Like many squid, the Humboldt has chromatophores in its skin, allowing for rapid color changes. When they feed or are in distress (such as when they’re caught by fishers), they flash bright red. This led to one of their first colloquial names - El diablo rojo - the Red Devil.
Voyage dans l’Amerique Meridionale: Tome Neuvieme. Alcide d’Orbigny, 1847.
“Ok, I’ll just leave the front here and hang the tentacles over here, get this squid drawn up before we bring in the next haul, and make it more accurate than last time! I want the squid exactly as it is; they don’t all look the same!”
Several hours later…
“DAMNIT CHARLES, I DIDN’T MEAN DRAW THE SQUID EXACTLY AS IT WAS!”
Cephalopoda of the Hawaiian Islands. S. Stillman Berry, 1914.
(Source: biomedicalephemera, via stupidreblog)
archaean asked: Can't help with the "drawings made by squid", but I've seen some photos of people drawing on (dissected) squid with its own ink... Well, that sounded quite callous. Nevertheless, I'm fairly interested in what you have about stylised/realistic (cute or ugly)/photorealistic squid, and would like to know if you have any on other cephalopods too! :3
Well, if you’re dissecting a squid (which was probably already dead [I would hope o_O] and doesn’t have the capacity to process pain in its nervous system to begin with, unlike most vertebrates and possibly octopods), why not draw with its own ink? I mean, it’s already there! I haven’t seen that sort of “art” myself, but it strikes me as sort of bizarre and “shock for shock’s sake”…kind of like performance art of feeding a cow a hamburger. I probably wouldn’t be crazy about it, but I can’t see a logical reason to be against it (unlike the cow example…yum yum BSE).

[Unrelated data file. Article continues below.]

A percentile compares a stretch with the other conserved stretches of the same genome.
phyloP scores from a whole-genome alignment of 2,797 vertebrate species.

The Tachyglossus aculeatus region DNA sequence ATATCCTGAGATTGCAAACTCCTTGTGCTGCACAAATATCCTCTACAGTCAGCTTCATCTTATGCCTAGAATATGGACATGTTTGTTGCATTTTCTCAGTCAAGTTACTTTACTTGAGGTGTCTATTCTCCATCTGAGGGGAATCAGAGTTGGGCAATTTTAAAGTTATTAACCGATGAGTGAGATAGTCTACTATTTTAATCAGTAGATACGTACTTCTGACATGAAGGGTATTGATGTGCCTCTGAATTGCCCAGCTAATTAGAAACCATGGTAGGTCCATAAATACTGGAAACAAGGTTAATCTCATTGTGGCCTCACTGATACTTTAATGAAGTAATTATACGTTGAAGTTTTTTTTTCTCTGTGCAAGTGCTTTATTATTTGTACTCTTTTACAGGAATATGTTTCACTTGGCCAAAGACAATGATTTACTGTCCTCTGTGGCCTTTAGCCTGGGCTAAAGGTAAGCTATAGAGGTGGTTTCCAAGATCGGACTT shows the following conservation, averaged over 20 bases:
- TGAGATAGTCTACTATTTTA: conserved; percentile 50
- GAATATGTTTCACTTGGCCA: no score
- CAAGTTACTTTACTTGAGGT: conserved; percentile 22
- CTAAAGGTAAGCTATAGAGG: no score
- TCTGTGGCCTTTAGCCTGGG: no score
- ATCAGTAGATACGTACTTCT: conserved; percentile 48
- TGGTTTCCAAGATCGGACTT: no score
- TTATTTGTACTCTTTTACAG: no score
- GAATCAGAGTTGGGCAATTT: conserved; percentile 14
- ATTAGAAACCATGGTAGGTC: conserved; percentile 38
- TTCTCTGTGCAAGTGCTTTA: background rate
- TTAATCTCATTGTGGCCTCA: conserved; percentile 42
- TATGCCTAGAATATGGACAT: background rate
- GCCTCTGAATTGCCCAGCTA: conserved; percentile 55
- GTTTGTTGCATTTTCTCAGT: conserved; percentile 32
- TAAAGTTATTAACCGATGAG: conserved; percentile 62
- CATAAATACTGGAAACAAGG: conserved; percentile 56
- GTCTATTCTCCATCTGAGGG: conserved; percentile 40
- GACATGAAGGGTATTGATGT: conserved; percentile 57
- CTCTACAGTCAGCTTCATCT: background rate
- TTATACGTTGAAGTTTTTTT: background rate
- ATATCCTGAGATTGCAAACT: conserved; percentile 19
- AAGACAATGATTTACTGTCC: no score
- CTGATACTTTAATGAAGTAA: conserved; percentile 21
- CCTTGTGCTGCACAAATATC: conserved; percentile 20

As for what I have so far, I have yet to actually sort all my categories (I will someday, really! probably when I sift through all my duplicate source images…so many duplicates D:) so here are some that I’ve posted:
Anonymous asked: Can you post something on squid with drawings? I need a good drawing for tattoo inspiration
Squid drawings, or a squid with drawings?
I’m not really sure what you’re looking for…stylized squid, cute realistic squid, ugly realistic squid, photorealistic illustrations of squid, a drawn-on squid, drawings made by squid? If you’re looking for the last two, I probably can’t help you, but the rest I have SOME iteration of…
Anonymous asked: woooo dude, no disheartening feels! You are totally legit, I mean I love the BrainScoop, but I love biomedical ephemera too! I mean, I don't think that the brainscoop is ever going to put a two penis dude on their channel, not to mention that your posts are pretty random, sometimes biology sometimes medicine. It's like opening a bag of Magic Jelly Beans, you never know what you are gonna get be it a lime jelly bean or an earwax jelly bean. Anyways, stay excellent!
Hah! I did not take it in a disheartening way! I’m just hella jealous of Emily’s enthusiasm and energy! I’ve got 99 problems but a bitch aint one…wait…no, I mean, I’ve got issues, and I’m jealous of those who don’t! I absolutely love medicine, I love nature, and I love biology that spans both the most!
Keep following both of us, yeah?! Cheers! :D
HERE’S A FISH WITH LIPS
HAVE THE ENJOYS
Anonymous asked: Your view on the YouTube channel the BrainScoop???
I love Emily Graslie and her enthusiasm is inspirational to me…pathology and anatomy is one of my favorite subjects, and she’s managed to explain things I’ve wanted to cover in much more succinct language than I’ve ever been able to come up with.
It’s sort of disheartening to me that I’ve never had that same continual enthusiasm for my education, and that she’s younger than me but much farther along in life than I am, but I still love all of her videos. They’re educational, fascinating, and sometimes extremely gross, and are part of one of the most interesting sets of channels on YouTube.